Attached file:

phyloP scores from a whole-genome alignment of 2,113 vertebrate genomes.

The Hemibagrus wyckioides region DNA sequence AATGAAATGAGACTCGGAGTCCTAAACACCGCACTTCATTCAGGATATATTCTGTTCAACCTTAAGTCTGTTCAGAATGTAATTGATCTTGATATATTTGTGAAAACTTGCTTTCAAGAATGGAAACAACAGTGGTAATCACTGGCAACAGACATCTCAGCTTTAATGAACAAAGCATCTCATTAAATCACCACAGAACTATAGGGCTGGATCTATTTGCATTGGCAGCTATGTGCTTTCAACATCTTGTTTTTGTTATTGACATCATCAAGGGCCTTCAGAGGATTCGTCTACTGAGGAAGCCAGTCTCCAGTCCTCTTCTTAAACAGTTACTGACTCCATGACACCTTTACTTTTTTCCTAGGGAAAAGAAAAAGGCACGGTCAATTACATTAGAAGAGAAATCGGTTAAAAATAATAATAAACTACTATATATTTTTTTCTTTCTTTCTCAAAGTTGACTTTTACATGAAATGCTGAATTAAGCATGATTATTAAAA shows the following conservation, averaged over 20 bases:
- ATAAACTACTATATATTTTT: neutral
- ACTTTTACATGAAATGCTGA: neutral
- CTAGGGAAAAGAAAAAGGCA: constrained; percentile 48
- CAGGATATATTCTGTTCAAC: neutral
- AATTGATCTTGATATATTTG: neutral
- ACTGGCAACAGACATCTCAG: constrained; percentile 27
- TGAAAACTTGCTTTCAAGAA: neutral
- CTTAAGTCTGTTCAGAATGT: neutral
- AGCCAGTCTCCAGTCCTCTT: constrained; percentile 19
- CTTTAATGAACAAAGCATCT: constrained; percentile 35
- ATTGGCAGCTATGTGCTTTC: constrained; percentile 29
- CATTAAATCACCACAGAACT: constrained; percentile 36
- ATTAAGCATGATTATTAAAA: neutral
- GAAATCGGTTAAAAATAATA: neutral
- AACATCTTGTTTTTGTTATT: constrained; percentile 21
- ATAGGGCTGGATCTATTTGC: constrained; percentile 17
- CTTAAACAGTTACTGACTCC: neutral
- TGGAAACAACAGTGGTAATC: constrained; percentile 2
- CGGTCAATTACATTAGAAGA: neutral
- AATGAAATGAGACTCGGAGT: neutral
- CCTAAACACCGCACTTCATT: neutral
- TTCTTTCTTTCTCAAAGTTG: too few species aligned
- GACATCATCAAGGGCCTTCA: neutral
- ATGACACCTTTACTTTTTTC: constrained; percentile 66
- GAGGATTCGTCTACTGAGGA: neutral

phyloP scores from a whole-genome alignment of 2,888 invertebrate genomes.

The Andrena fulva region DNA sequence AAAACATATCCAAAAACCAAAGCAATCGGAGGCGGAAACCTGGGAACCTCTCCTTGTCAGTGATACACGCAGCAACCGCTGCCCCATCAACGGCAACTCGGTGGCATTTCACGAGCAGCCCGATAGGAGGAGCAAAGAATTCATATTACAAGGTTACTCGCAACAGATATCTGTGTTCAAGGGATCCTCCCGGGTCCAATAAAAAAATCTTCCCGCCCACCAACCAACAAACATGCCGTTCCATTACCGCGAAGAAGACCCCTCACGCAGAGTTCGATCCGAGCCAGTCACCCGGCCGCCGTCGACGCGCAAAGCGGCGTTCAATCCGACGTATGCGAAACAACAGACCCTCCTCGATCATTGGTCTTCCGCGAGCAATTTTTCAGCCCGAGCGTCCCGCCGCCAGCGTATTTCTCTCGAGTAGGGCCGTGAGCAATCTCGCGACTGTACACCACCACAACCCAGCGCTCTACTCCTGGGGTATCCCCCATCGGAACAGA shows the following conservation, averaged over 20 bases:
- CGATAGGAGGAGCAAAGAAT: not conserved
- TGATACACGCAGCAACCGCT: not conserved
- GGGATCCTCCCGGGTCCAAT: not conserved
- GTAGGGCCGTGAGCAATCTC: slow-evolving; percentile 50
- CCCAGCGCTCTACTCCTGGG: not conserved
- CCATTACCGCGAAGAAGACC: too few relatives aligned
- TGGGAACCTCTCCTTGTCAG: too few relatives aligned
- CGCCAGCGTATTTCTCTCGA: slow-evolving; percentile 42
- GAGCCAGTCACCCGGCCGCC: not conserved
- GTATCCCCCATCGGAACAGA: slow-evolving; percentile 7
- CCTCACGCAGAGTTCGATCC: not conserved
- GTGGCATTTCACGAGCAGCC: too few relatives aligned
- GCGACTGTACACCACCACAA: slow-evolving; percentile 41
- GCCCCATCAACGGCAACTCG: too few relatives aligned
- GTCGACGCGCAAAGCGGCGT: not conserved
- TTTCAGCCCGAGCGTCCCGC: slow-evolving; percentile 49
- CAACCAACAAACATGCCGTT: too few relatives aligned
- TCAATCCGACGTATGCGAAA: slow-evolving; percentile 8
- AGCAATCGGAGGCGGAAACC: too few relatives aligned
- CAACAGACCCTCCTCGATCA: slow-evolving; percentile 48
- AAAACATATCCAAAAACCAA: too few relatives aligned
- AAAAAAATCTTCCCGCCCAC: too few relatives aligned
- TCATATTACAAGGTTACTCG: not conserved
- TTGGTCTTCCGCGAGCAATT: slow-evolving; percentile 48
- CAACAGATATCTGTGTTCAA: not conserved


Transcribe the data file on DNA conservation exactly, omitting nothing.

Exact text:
phyloP scores from a whole-genome alignment of 2,113 vertebrate genomes.

The Hemibagrus wyckioides region DNA sequence AATGAAATGAGACTCGGAGTCCTAAACACCGCACTTCATTCAGGATATATTCTGTTCAACCTTAAGTCTGTTCAGAATGTAATTGATCTTGATATATTTGTGAAAACTTGCTTTCAAGAATGGAAACAACAGTGGTAATCACTGGCAACAGACATCTCAGCTTTAATGAACAAAGCATCTCATTAAATCACCACAGAACTATAGGGCTGGATCTATTTGCATTGGCAGCTATGTGCTTTCAACATCTTGTTTTTGTTATTGACATCATCAAGGGCCTTCAGAGGATTCGTCTACTGAGGAAGCCAGTCTCCAGTCCTCTTCTTAAACAGTTACTGACTCCATGACACCTTTACTTTTTTCCTAGGGAAAAGAAAAAGGCACGGTCAATTACATTAGAAGAGAAATCGGTTAAAAATAATAATAAACTACTATATATTTTTTTCTTTCTTTCTCAAAGTTGACTTTTACATGAAATGCTGAATTAAGCATGATTATTAAAA shows the following conservation, averaged over 20 bases:
- ATAAACTACTATATATTTTT: neutral
- ACTTTTACATGAAATGCTGA: neutral
- CTAGGGAAAAGAAAAAGGCA: constrained; percentile 48
- CAGGATATATTCTGTTCAAC: neutral
- AATTGATCTTGATATATTTG: neutral
- ACTGGCAACAGACATCTCAG: constrained; percentile 27
- TGAAAACTTGCTTTCAAGAA: neutral
- CTTAAGTCTGTTCAGAATGT: neutral
- AGCCAGTCTCCAGTCCTCTT: constrained; percentile 19
- CTTTAATGAACAAAGCATCT: constrained; percentile 35
- ATTGGCAGCTATGTGCTTTC: constrained; percentile 29
- CATTAAATCACCACAGAACT: constrained; percentile 36
- ATTAAGCATGATTATTAAAA: neutral
- GAAATCGGTTAAAAATAATA: neutral
- AACATCTTGTTTTTGTTATT: constrained; percentile 21
- ATAGGGCTGGATCTATTTGC: constrained; percentile 17
- CTTAAACAGTTACTGACTCC: neutral
- TGGAAACAACAGTGGTAATC: constrained; percentile 2
- CGGTCAATTACATTAGAAGA: neutral
- AATGAAATGAGACTCGGAGT: neutral
- CCTAAACACCGCACTTCATT: neutral
- TTCTTTCTTTCTCAAAGTTG: too few species aligned
- GACATCATCAAGGGCCTTCA: neutral
- ATGACACCTTTACTTTTTTC: constrained; percentile 66
- GAGGATTCGTCTACTGAGGA: neutral

phyloP scores from a whole-genome alignment of 2,888 invertebrate genomes.

The Andrena fulva region DNA sequence AAAACATATCCAAAAACCAAAGCAATCGGAGGCGGAAACCTGGGAACCTCTCCTTGTCAGTGATACACGCAGCAACCGCTGCCCCATCAACGGCAACTCGGTGGCATTTCACGAGCAGCCCGATAGGAGGAGCAAAGAATTCATATTACAAGGTTACTCGCAACAGATATCTGTGTTCAAGGGATCCTCCCGGGTCCAATAAAAAAATCTTCCCGCCCACCAACCAACAAACATGCCGTTCCATTACCGCGAAGAAGACCCCTCACGCAGAGTTCGATCCGAGCCAGTCACCCGGCCGCCGTCGACGCGCAAAGCGGCGTTCAATCCGACGTATGCGAAACAACAGACCCTCCTCGATCATTGGTCTTCCGCGAGCAATTTTTCAGCCCGAGCGTCCCGCCGCCAGCGTATTTCTCTCGAGTAGGGCCGTGAGCAATCTCGCGACTGTACACCACCACAACCCAGCGCTCTACTCCTGGGGTATCCCCCATCGGAACAGA shows the following conservation, averaged over 20 bases:
- CGATAGGAGGAGCAAAGAAT: not conserved
- TGATACACGCAGCAACCGCT: not conserved
- GGGATCCTCCCGGGTCCAAT: not conserved
- GTAGGGCCGTGAGCAATCTC: slow-evolving; percentile 50
- CCCAGCGCTCTACTCCTGGG: not conserved
- CCATTACCGCGAAGAAGACC: too few relatives aligned
- TGGGAACCTCTCCTTGTCAG: too few relatives aligned
- CGCCAGCGTATTTCTCTCGA: slow-evolving; percentile 42
- GAGCCAGTCACCCGGCCGCC: not conserved
- GTATCCCCCATCGGAACAGA: slow-evolving; percentile 7
- CCTCACGCAGAGTTCGATCC: not conserved
- GTGGCATTTCACGAGCAGCC: too few relatives aligned
- GCGACTGTACACCACCACAA: slow-evolving; percentile 41
- GCCCCATCAACGGCAACTCG: too few relatives aligned
- GTCGACGCGCAAAGCGGCGT: not conserved
- TTTCAGCCCGAGCGTCCCGC: slow-evolving; percentile 49
- CAACCAACAAACATGCCGTT: too few relatives aligned
- TCAATCCGACGTATGCGAAA: slow-evolving; percentile 8
- AGCAATCGGAGGCGGAAACC: too few relatives aligned
- CAACAGACCCTCCTCGATCA: slow-evolving; percentile 48
- AAAACATATCCAAAAACCAA: too few relatives aligned
- AAAAAAATCTTCCCGCCCAC: too few relatives aligned
- TCATATTACAAGGTTACTCG: not conserved
- TTGGTCTTCCGCGAGCAATT: slow-evolving; percentile 48
- CAACAGATATCTGTGTTCAA: not conserved